How to Make a PIC-Powered Gas Alarm
By Robin Mitchell
Gases such as natural gas can be incredibly dangerous, and can even lead to death if not kept in check. In this DIY Hacking project, we will look at the MQ-2 Gas Sensor, understand how it works, and learn how to make a simple PIC alarm system that both displays the current detection levels and fires an alarm when a dangerous level of gas is detected.
- 1K Resistor (R1, R2, R3, R4)
- 100nF Capacitor (C1, C3, C4)
- 10uF Capacitor (C2)
- 1N5817 Diode (D1, D2)
- LED (D3)
- 2N3904 (Q1)
- 10K Potentiometer (RV1)
- Buzzer (BZ1)
- 16 X 2 LCD (DS1)
- LM7805 (U1)
- PIC16F1516 (U2)
- MQ-2 Sensor (J3)
PIC-Powered Gas Alarm Schematic
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How the PIC-Powered Gas Alarm Works
The two main components of this project are the MQ-2 sensor and the PIC16F1516. The MQ-2 gas sensor is capable of detecting multiple kinds of explosive gases, such as alcohol, and has high sensitivity to gases including LPG, propane, and hydrogen. At the heart of the sensor is SnO2 (tin oxide), which has a large resistance when in clean air. When the sensor comes into contact with an explosive gas, the sensor’s resistance decreases. This sensor is mounted on a PCB that has a comparator circuit, so when the detection level goes beyond a limit, a signal is produced that can be read directly by a PIC (the output pin of the sensor is either 1 or 0). However, the sensor module also has an analogue output, which allows us to make measurements. So the MQ-2 sensor is connected to two pins on port A of the PIC16F1516: RA0 and RA1. RA0 handles the digital signal, which informs the PIC that the gas levels are at a dangerous level, while RA1 handles the ADC conversion, which allows us to display the detected value on an LCD.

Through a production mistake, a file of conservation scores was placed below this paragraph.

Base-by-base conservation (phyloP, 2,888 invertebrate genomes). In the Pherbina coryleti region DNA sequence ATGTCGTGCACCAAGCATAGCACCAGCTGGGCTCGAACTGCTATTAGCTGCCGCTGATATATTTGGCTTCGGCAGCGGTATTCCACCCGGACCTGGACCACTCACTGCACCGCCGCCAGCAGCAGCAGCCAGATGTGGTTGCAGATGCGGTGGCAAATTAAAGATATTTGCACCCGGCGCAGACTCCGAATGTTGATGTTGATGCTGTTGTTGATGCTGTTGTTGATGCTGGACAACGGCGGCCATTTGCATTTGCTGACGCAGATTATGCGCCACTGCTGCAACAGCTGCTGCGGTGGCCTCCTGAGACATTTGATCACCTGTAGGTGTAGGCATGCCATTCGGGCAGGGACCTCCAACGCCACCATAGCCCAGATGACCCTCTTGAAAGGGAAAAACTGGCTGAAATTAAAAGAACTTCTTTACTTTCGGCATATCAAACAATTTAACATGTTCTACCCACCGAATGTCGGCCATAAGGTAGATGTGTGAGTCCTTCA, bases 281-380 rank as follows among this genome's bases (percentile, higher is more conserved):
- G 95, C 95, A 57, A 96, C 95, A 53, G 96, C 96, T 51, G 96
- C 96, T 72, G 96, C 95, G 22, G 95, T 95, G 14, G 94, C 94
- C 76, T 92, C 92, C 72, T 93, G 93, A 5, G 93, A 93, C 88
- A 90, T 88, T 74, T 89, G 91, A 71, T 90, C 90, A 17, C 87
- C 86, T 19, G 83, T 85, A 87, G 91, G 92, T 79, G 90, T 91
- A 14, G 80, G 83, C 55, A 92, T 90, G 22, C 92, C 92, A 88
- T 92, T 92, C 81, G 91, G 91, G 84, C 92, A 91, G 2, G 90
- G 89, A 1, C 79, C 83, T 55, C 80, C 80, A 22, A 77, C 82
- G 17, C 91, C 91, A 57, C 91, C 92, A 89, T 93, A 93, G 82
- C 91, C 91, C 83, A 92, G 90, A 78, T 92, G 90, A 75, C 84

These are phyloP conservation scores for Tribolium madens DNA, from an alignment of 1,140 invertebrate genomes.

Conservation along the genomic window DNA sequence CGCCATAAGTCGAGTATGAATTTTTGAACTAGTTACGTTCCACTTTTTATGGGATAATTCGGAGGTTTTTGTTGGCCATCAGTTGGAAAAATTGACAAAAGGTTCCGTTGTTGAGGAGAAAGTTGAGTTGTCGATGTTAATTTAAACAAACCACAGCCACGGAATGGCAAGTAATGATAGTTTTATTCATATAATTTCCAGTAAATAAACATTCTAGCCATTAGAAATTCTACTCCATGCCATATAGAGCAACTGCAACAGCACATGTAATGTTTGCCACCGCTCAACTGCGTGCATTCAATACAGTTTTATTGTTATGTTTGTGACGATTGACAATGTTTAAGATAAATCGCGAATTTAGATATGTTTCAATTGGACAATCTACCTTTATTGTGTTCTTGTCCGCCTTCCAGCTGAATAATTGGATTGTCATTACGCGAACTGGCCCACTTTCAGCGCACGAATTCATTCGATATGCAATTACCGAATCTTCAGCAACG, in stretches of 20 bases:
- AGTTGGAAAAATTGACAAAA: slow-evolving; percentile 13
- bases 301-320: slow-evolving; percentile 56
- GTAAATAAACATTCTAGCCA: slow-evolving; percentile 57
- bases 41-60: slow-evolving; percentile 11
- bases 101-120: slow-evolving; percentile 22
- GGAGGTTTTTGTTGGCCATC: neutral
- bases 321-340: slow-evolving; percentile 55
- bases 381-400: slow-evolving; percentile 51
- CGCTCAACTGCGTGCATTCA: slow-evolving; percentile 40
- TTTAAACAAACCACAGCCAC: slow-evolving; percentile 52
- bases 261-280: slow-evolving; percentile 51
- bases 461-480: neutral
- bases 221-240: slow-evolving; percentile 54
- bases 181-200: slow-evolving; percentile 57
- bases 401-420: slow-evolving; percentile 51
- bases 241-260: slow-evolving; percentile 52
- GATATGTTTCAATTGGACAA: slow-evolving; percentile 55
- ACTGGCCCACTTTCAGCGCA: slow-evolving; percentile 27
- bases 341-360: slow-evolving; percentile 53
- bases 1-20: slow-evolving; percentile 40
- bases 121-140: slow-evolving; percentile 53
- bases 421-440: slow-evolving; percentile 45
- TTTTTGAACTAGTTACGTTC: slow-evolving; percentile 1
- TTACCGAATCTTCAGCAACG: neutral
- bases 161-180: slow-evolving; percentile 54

The PIC itself runs firmware which …
- Takes analogue readings from the sensor
- Displays analogue values on a 16X2 LCD
- Probes RA0 for danger levels
- Fires alarms and sounds buzzers
Upon starting up, the PIC runs its configuration, which configures the IO ports, ADC module, internal oscillator, and the LCD. With the system configured and running correctly, the PIC starts its infinite loop. This involves taking measurements from the sensor, displaying the results, and then checking the danger level digital output of the MQ-2 sensor. Measurements are taken by setting the GO bit in the ADC module, waiting for the conversion to finish, and then reading ADRESH. This number is then converted into an ASCII string and sent to the LCD module.
If the PIC detects that the gas level has become dangerous (thanks to the digital output of the MQ-2), it goes into an alarm routine, which turns on the buzzer and the white LED. Unlike the fire detector project, this circuit does not have a reset button or any way of getting out of the alarm loop (resetting the alarm involves disconnecting the power and re-enabling it). This is done to reduce the chance of the alarm turning off in the event of an explosive gas detection. Unlike fire and smoke, gas buildup can result in an explosion at any time, so evacuating quickly is vital.
You can build this project using most circuit construction techniques, including breadboard, stripboard, matrixboard, and PCB. All the components in this project are available in through-hole packages, and due to some unforeseen circumstances, I could not get a PCB made. Therefore, I opted to use stripboard, which resulted in a rather neat-looking project!
Even though this project can detect explosive gases, it is in no way reliable enough or proven to work in all situations. This is a fun project that aims to explore sensors, so do NOT use this in an industrial environment where people’s lives are dependent on the project. If you need a gas alarm, purchase a commercial one that is proven to work!
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